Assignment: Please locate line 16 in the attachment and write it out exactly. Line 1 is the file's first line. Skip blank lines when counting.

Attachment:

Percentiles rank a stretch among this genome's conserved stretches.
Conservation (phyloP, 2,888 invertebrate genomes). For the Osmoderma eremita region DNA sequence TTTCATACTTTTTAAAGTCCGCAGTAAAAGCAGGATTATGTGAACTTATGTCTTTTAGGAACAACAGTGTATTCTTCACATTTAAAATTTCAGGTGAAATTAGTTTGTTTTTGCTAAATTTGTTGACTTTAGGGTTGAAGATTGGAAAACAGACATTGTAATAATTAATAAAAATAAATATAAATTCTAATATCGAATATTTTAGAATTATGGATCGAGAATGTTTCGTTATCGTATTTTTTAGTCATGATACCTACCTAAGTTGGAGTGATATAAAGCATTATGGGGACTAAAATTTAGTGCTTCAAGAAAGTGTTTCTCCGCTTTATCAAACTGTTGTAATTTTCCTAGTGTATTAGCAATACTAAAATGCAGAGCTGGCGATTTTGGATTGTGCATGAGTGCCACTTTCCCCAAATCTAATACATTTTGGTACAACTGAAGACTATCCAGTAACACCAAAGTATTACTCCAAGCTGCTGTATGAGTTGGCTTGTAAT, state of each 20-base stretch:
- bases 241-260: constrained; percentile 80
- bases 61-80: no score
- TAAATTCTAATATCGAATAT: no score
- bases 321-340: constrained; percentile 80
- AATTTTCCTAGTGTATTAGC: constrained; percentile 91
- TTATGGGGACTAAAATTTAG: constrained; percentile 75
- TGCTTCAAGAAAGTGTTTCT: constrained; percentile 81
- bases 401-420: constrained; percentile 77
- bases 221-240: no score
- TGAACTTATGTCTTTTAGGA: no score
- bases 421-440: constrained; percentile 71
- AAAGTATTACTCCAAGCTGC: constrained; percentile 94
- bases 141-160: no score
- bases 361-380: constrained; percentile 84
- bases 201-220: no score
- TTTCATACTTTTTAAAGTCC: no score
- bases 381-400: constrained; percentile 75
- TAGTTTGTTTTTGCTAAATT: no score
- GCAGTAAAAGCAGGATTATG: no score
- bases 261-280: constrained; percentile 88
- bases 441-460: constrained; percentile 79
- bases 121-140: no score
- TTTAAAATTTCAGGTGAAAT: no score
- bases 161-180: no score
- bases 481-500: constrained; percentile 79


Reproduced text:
- bases 361-380: constrained; percentile 84